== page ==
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robertogreco : niklasluhmann   3

Taking note: Luhmann's Zettelkasten
"Index cards played a large role in research during the last century -- the 20th century, that is. And there is still a great deal of interest in using index cards as a means for organizing one's daily life. See, for instance, Index Cards, More Index Cards, Photos, or any number of other sites that are fascinated by paper or "analog devices," as they are sometimes referred to by geeks in this time when electronic devices take over more and more of our lives. But index cards clearly also were the model for important early programs intended for what is by some called with the unfortunate phrase "personal knowledge management" today. I mean such programs as NoteCard, HyperCard, and their successors, which began from the index- or note-card metaphor.

One of the more interesting systems for keeping such index cards was developed by the German sociologist Niklas Luhmann (1927-1998). I have no great interest in his theory. I am fascinated by his method of keeping notes, and will therefore restrict my comments to this aspect of his work. But if you are interested, you can visit Niklas Luhmann for a short introduction to his theory. Clearly, his index-card-system and his sociological theory are connected in interesting, intricate, and not easily understood ways, but I will forgo investigating these for now.

One of the things that made his Zettelkasten or slip box (or note card file) so intriguing to the larger (German) public was a 1981 paper, entitled "Kommunikation mit Zettelkästen. Ein Erfahrungsbericht" (Communication with Index Card Systems. An Empirical Account. It appeared in Niklas Luhmann, Universität als Milieu. Kleine Schriften. hrsg. von André Kieserling. Bielefeld: Verlag Cordula Haux, 1992.) Luhmann claimed that his file was something of a collaborator in his work, a largely independent partner in his research and writing. It might have started out as a mere apprentice when Luhmann was still studying himself (in 1951), but after thirty years of having been fed information by the human collaborator it had acquired the ability of surprising him again an again. Since the ability of genuinely surprising one another is an essential characteristic of genuine communication, he argued that there was actually communication going on between himself and his partner in theory.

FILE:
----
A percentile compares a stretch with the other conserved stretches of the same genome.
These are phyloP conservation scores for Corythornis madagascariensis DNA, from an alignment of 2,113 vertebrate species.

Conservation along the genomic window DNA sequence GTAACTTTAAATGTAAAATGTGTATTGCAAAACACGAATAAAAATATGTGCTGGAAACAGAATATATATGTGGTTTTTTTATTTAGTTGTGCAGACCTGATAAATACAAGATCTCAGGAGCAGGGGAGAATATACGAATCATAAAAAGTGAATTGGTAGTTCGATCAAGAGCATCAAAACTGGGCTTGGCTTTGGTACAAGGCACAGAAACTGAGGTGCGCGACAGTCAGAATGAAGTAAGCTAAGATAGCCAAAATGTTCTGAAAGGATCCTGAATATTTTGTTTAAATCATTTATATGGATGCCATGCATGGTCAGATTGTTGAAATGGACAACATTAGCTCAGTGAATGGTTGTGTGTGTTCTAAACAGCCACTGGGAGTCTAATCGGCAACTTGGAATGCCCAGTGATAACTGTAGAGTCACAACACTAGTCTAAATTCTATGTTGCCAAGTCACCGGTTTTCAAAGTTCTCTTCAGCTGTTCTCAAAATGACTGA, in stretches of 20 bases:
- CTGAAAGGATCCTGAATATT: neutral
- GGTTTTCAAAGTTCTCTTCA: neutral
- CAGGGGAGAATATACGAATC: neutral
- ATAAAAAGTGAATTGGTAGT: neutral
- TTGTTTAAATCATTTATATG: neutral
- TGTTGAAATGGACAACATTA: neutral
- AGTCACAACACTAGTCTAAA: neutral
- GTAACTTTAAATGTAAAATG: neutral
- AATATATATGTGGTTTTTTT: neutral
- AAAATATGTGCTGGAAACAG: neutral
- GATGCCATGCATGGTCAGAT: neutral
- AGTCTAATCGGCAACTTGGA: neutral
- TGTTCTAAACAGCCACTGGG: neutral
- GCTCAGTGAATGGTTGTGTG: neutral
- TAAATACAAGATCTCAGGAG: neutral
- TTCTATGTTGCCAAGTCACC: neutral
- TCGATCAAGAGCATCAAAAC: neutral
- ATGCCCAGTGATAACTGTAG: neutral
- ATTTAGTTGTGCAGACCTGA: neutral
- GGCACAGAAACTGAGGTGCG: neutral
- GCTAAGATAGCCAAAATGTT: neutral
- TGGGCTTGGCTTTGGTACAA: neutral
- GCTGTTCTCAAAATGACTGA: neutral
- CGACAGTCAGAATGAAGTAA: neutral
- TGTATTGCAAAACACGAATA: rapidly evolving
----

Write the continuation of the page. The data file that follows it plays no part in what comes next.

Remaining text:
Luhmann also described his system as his secondary memory (Zweitgedächtnis), alter ego, or his reading memory or (Lesegedächtnis).

Luhmann's notecard system is different from that of others because of the way he organized the information, intending it not just for the next paper or the next book, as most other researchers did, but for a life-time of working and publishing. He thus rejected the mere alphabetical organisation of the material just as much as the systematic arrangement in accordance with fixed categories, like that of the Dewey Decimal System, for instance. Instead, he opted for an approach that was "thematically unlimited," or is limited only insofar as it limits itself.

Instead, he opted for organisation by numbers. Every slip would receive a number, independently of the information on it, starting with 1, and potentially continuing to infinity. Since his slips were relatively small (slightly larger than 5 x 8 cards, or Din-A 6, to be precise), he often had to continue on other slips the information or train of thought started on one slip. In this way, he would end up with Numbers like 1/1 and 1/2 and 1/3 etc. He wrote these numbers in black ink at the top of the slip, so that they could easily be seen when a slip was removed and then put back in the file.

Apart from such linear continuations of topics on different slips, Luhmann also introduced a notation for branchings of topics. Thus, when he felt that a certain term needed to be further discussed or the information about it needed to be supplemented, he would begin a new slip that addded a letter, like a, b, or c to the number. So, a branching from slip 1/6 could have branches like 1/6a or 1/6b, up to 1/6z. These branching connections were marked by red numbers within the text, close to the place that needed further explanation or information. Since any of these branches might require further continuations, he also had many slips of the form 1/6a1, 1/6a2, etc. And, of course, any of these continuations can be branched again, so he could end up with such a number as:

21/3d26g53 for -- who else? -- Habermas.